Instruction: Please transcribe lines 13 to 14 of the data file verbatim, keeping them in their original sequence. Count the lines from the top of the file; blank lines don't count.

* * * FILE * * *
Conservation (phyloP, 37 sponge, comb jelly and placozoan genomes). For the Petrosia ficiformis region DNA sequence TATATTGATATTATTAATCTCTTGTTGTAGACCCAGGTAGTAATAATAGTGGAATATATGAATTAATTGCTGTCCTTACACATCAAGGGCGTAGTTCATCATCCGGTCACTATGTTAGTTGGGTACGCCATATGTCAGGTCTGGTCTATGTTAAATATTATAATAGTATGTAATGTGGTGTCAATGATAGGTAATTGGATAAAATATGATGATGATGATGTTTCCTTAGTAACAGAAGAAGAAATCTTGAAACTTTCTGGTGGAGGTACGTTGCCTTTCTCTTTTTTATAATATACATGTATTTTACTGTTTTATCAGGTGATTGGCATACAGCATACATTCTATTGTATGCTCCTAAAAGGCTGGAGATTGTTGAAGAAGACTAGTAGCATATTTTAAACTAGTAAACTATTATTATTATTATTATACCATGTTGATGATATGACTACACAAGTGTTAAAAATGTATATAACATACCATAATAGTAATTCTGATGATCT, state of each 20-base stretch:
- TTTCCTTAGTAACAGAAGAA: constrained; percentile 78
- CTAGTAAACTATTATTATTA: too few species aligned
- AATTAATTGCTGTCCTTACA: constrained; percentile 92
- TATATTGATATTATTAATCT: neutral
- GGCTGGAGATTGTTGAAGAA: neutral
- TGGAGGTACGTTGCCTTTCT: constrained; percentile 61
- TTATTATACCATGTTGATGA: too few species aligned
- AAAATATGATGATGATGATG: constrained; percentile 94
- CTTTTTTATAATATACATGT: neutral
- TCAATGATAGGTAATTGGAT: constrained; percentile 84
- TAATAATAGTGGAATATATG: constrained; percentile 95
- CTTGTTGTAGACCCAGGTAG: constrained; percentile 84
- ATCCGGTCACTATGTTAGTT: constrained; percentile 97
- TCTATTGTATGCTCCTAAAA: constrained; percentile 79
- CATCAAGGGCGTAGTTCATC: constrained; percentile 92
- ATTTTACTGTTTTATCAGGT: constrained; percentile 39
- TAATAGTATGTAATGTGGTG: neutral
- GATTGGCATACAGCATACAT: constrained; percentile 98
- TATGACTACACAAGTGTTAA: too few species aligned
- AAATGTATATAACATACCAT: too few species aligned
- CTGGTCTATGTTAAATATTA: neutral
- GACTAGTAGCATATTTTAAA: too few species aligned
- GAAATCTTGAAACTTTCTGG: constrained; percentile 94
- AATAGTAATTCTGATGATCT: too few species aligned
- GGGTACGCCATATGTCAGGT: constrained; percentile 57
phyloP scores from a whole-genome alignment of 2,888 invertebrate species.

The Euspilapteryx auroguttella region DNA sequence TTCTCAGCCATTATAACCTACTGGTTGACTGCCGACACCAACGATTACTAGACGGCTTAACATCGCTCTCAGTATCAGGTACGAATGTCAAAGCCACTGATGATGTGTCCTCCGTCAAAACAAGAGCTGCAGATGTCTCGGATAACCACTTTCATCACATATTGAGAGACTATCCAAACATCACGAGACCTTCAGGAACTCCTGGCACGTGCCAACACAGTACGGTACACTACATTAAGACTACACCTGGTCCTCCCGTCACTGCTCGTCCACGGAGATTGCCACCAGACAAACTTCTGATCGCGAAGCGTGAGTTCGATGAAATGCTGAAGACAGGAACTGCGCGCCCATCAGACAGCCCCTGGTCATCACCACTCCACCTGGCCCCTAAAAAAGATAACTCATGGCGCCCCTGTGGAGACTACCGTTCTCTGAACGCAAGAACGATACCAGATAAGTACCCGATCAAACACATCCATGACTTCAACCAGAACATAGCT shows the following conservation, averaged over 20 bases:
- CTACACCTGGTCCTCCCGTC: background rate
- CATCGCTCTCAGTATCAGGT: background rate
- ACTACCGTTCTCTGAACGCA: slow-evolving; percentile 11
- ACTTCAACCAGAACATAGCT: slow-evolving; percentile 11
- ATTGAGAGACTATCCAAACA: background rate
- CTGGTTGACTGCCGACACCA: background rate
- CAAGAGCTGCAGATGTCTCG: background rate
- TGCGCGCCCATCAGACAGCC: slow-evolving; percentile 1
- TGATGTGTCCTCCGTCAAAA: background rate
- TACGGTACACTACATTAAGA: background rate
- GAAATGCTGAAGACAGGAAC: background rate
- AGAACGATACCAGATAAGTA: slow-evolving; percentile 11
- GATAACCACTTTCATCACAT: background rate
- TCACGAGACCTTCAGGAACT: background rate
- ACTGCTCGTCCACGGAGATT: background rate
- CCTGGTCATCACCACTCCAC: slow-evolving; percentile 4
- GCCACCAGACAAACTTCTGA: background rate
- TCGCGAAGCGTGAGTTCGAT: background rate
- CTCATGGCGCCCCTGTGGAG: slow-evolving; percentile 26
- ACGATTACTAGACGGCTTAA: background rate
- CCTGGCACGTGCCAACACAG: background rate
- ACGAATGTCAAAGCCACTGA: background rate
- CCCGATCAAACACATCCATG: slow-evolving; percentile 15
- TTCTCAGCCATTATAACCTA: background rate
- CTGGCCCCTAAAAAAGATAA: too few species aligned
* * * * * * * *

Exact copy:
- CTTGTTGTAGACCCAGGTAG: constrained; percentile 84
- ATCCGGTCACTATGTTAGTT: constrained; percentile 97